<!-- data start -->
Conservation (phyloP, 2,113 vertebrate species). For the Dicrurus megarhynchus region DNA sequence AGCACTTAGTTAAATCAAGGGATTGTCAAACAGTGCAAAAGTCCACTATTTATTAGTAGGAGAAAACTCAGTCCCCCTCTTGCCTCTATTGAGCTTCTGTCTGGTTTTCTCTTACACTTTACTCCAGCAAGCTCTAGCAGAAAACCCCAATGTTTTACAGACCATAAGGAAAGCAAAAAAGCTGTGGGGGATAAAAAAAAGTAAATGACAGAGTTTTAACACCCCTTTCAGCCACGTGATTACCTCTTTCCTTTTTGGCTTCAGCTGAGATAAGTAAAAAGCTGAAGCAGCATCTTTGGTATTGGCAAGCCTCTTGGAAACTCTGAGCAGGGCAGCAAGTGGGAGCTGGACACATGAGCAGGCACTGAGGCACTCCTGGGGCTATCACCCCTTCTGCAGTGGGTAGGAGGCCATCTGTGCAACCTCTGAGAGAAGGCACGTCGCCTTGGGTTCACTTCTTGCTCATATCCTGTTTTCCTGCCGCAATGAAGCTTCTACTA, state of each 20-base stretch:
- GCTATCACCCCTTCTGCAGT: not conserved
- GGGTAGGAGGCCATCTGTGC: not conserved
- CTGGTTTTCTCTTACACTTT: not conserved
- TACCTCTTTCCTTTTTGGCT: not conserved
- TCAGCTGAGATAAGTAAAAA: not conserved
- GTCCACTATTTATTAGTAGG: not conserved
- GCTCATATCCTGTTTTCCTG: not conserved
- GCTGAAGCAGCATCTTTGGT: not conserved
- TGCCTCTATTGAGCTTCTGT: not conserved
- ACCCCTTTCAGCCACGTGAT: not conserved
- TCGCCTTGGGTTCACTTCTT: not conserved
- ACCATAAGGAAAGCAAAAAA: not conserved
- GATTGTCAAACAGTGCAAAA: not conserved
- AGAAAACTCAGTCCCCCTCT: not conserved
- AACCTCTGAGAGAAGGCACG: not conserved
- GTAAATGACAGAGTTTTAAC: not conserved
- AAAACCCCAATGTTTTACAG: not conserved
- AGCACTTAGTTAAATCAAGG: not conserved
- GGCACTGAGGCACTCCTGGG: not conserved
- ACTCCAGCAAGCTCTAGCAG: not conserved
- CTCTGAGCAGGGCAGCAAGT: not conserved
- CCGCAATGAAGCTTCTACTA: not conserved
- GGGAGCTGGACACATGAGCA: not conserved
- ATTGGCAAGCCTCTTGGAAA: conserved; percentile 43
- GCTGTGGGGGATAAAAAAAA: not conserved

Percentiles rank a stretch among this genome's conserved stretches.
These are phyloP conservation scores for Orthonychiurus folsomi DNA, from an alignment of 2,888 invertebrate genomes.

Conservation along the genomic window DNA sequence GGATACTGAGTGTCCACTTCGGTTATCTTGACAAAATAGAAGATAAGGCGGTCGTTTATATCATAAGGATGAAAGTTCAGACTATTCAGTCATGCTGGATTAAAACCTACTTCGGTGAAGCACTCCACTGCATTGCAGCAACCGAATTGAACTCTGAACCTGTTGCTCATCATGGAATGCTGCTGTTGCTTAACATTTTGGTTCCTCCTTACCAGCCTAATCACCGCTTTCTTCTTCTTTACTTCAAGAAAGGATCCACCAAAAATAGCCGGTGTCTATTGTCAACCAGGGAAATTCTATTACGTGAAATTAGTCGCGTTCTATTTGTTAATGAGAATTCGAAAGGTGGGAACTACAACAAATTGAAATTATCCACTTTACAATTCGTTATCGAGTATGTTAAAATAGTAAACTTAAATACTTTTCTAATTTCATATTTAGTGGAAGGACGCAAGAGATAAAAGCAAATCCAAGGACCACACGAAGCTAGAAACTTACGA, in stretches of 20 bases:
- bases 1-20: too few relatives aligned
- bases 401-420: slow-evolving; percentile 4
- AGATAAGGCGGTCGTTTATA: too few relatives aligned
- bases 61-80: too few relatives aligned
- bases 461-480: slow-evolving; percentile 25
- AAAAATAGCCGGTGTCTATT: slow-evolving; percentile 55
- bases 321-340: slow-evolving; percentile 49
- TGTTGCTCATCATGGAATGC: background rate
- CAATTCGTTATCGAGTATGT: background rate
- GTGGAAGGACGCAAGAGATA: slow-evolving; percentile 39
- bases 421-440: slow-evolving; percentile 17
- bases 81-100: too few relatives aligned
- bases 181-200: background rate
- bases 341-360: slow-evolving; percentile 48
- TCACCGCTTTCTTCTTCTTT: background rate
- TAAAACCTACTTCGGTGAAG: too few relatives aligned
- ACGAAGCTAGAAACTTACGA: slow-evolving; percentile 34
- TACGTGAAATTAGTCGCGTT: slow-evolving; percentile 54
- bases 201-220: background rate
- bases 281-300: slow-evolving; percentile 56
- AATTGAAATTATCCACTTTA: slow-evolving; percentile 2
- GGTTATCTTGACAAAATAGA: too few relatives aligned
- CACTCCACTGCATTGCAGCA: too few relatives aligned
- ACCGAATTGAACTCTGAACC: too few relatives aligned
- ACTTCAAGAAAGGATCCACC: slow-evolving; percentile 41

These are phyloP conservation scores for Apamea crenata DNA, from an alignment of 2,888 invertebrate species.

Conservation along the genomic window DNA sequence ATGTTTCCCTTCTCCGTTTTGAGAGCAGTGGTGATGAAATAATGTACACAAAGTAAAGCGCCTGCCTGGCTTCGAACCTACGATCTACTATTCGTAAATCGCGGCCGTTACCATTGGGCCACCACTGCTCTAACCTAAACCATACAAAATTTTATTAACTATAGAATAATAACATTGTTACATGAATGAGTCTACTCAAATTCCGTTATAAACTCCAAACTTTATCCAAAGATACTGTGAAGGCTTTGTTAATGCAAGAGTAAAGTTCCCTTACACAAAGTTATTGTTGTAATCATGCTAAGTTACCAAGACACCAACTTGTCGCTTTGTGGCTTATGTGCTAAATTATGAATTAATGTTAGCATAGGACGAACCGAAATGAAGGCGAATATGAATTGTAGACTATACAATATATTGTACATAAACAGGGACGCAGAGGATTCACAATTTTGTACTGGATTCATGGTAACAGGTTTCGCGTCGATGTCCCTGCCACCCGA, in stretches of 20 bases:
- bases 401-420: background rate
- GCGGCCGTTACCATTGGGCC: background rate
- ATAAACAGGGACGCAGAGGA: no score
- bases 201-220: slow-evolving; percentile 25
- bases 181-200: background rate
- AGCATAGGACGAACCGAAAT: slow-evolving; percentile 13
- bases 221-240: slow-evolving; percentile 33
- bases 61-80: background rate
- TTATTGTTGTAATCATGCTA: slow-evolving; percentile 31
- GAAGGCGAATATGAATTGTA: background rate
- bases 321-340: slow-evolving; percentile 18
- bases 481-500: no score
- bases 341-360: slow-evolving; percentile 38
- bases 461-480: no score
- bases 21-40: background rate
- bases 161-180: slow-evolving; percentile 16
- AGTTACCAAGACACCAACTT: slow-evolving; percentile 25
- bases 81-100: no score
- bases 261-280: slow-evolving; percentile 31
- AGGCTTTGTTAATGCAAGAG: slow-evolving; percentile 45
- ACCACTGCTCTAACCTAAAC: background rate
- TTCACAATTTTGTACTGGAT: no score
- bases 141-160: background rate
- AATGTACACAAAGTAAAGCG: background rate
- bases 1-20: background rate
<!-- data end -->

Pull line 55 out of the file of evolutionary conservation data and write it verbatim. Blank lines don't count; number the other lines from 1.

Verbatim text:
These are phyloP conservation scores for Apamea crenata DNA, from an alignment of 2,888 invertebrate species.